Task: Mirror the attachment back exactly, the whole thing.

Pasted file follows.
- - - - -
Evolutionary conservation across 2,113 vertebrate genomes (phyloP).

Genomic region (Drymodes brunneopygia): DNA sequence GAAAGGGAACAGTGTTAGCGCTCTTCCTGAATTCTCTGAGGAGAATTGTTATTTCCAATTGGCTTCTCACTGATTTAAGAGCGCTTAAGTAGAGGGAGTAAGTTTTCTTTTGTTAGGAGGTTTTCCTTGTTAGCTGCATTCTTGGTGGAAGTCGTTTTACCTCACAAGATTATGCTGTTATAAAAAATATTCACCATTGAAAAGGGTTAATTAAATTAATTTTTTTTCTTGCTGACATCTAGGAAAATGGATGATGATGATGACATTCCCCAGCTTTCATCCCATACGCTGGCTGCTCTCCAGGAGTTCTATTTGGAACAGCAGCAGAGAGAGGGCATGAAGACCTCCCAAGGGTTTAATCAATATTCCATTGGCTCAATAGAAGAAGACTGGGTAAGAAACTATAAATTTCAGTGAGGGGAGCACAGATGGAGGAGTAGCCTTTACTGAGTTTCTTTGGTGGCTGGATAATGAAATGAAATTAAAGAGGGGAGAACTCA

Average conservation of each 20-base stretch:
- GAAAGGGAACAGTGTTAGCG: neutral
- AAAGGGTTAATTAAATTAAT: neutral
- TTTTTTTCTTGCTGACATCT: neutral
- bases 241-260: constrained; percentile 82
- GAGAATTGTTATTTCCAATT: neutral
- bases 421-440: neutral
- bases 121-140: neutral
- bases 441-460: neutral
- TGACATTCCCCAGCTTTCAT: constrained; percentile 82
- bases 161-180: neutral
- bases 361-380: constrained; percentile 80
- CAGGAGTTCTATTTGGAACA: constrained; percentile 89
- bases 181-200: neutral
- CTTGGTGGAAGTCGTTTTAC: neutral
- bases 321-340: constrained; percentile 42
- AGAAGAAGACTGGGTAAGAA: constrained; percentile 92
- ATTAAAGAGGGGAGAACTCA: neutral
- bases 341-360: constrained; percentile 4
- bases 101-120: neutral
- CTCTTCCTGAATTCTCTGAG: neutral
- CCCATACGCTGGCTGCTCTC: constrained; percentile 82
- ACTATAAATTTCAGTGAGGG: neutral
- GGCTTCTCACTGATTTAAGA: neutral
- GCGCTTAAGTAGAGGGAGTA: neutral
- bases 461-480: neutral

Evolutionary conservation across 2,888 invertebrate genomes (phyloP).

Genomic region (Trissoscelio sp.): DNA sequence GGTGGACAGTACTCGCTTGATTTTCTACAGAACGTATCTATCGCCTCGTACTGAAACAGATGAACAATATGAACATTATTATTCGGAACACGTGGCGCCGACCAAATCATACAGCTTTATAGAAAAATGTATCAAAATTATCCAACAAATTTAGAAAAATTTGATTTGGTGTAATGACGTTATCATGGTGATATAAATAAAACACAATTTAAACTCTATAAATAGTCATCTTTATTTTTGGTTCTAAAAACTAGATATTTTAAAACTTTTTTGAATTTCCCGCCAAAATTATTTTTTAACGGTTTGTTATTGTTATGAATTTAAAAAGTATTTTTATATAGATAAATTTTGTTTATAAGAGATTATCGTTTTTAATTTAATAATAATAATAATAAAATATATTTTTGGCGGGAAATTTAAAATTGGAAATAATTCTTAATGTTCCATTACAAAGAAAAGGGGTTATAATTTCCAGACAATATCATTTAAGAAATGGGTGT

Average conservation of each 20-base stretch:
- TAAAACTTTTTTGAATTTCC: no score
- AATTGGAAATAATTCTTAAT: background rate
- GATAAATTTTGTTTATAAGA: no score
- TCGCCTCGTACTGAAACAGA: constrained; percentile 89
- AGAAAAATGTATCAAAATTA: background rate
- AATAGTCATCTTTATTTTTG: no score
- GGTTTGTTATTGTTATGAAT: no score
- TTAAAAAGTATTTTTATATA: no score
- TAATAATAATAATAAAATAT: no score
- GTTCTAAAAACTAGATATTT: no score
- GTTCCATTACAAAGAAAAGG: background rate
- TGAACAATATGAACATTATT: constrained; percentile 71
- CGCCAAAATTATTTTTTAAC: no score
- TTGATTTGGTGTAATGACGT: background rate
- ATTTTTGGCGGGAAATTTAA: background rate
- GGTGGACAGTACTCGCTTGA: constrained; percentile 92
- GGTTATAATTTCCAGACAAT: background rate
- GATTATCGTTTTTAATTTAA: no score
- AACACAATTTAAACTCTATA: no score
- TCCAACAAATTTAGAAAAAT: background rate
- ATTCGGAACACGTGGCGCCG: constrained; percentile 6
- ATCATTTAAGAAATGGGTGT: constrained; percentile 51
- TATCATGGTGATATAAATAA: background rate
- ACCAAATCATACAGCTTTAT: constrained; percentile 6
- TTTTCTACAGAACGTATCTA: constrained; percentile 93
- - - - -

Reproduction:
Evolutionary conservation across 2,113 vertebrate genomes (phyloP).

Genomic region (Drymodes brunneopygia): DNA sequence GAAAGGGAACAGTGTTAGCGCTCTTCCTGAATTCTCTGAGGAGAATTGTTATTTCCAATTGGCTTCTCACTGATTTAAGAGCGCTTAAGTAGAGGGAGTAAGTTTTCTTTTGTTAGGAGGTTTTCCTTGTTAGCTGCATTCTTGGTGGAAGTCGTTTTACCTCACAAGATTATGCTGTTATAAAAAATATTCACCATTGAAAAGGGTTAATTAAATTAATTTTTTTTCTTGCTGACATCTAGGAAAATGGATGATGATGATGACATTCCCCAGCTTTCATCCCATACGCTGGCTGCTCTCCAGGAGTTCTATTTGGAACAGCAGCAGAGAGAGGGCATGAAGACCTCCCAAGGGTTTAATCAATATTCCATTGGCTCAATAGAAGAAGACTGGGTAAGAAACTATAAATTTCAGTGAGGGGAGCACAGATGGAGGAGTAGCCTTTACTGAGTTTCTTTGGTGGCTGGATAATGAAATGAAATTAAAGAGGGGAGAACTCA

Average conservation of each 20-base stretch:
- GAAAGGGAACAGTGTTAGCG: neutral
- AAAGGGTTAATTAAATTAAT: neutral
- TTTTTTTCTTGCTGACATCT: neutral
- bases 241-260: constrained; percentile 82
- GAGAATTGTTATTTCCAATT: neutral
- bases 421-440: neutral
- bases 121-140: neutral
- bases 441-460: neutral
- TGACATTCCCCAGCTTTCAT: constrained; percentile 82
- bases 161-180: neutral
- bases 361-380: constrained; percentile 80
- CAGGAGTTCTATTTGGAACA: constrained; percentile 89
- bases 181-200: neutral
- CTTGGTGGAAGTCGTTTTAC: neutral
- bases 321-340: constrained; percentile 42
- AGAAGAAGACTGGGTAAGAA: constrained; percentile 92
- ATTAAAGAGGGGAGAACTCA: neutral
- bases 341-360: constrained; percentile 4
- bases 101-120: neutral
- CTCTTCCTGAATTCTCTGAG: neutral
- CCCATACGCTGGCTGCTCTC: constrained; percentile 82
- ACTATAAATTTCAGTGAGGG: neutral
- GGCTTCTCACTGATTTAAGA: neutral
- GCGCTTAAGTAGAGGGAGTA: neutral
- bases 461-480: neutral

Evolutionary conservation across 2,888 invertebrate genomes (phyloP).

Genomic region (Trissoscelio sp.): DNA sequence GGTGGACAGTACTCGCTTGATTTTCTACAGAACGTATCTATCGCCTCGTACTGAAACAGATGAACAATATGAACATTATTATTCGGAACACGTGGCGCCGACCAAATCATACAGCTTTATAGAAAAATGTATCAAAATTATCCAACAAATTTAGAAAAATTTGATTTGGTGTAATGACGTTATCATGGTGATATAAATAAAACACAATTTAAACTCTATAAATAGTCATCTTTATTTTTGGTTCTAAAAACTAGATATTTTAAAACTTTTTTGAATTTCCCGCCAAAATTATTTTTTAACGGTTTGTTATTGTTATGAATTTAAAAAGTATTTTTATATAGATAAATTTTGTTTATAAGAGATTATCGTTTTTAATTTAATAATAATAATAATAAAATATATTTTTGGCGGGAAATTTAAAATTGGAAATAATTCTTAATGTTCCATTACAAAGAAAAGGGGTTATAATTTCCAGACAATATCATTTAAGAAATGGGTGT

Average conservation of each 20-base stretch:
- TAAAACTTTTTTGAATTTCC: no score
- AATTGGAAATAATTCTTAAT: background rate
- GATAAATTTTGTTTATAAGA: no score
- TCGCCTCGTACTGAAACAGA: constrained; percentile 89
- AGAAAAATGTATCAAAATTA: background rate
- AATAGTCATCTTTATTTTTG: no score
- GGTTTGTTATTGTTATGAAT: no score
- TTAAAAAGTATTTTTATATA: no score
- TAATAATAATAATAAAATAT: no score
- GTTCTAAAAACTAGATATTT: no score
- GTTCCATTACAAAGAAAAGG: background rate
- TGAACAATATGAACATTATT: constrained; percentile 71
- CGCCAAAATTATTTTTTAAC: no score
- TTGATTTGGTGTAATGACGT: background rate
- ATTTTTGGCGGGAAATTTAA: background rate
- GGTGGACAGTACTCGCTTGA: constrained; percentile 92
- GGTTATAATTTCCAGACAAT: background rate
- GATTATCGTTTTTAATTTAA: no score
- AACACAATTTAAACTCTATA: no score
- TCCAACAAATTTAGAAAAAT: background rate
- ATTCGGAACACGTGGCGCCG: constrained; percentile 6
- ATCATTTAAGAAATGGGTGT: constrained; percentile 51
- TATCATGGTGATATAAATAA: background rate
- ACCAAATCATACAGCTTTAT: constrained; percentile 6
- TTTTCTACAGAACGTATCTA: constrained; percentile 93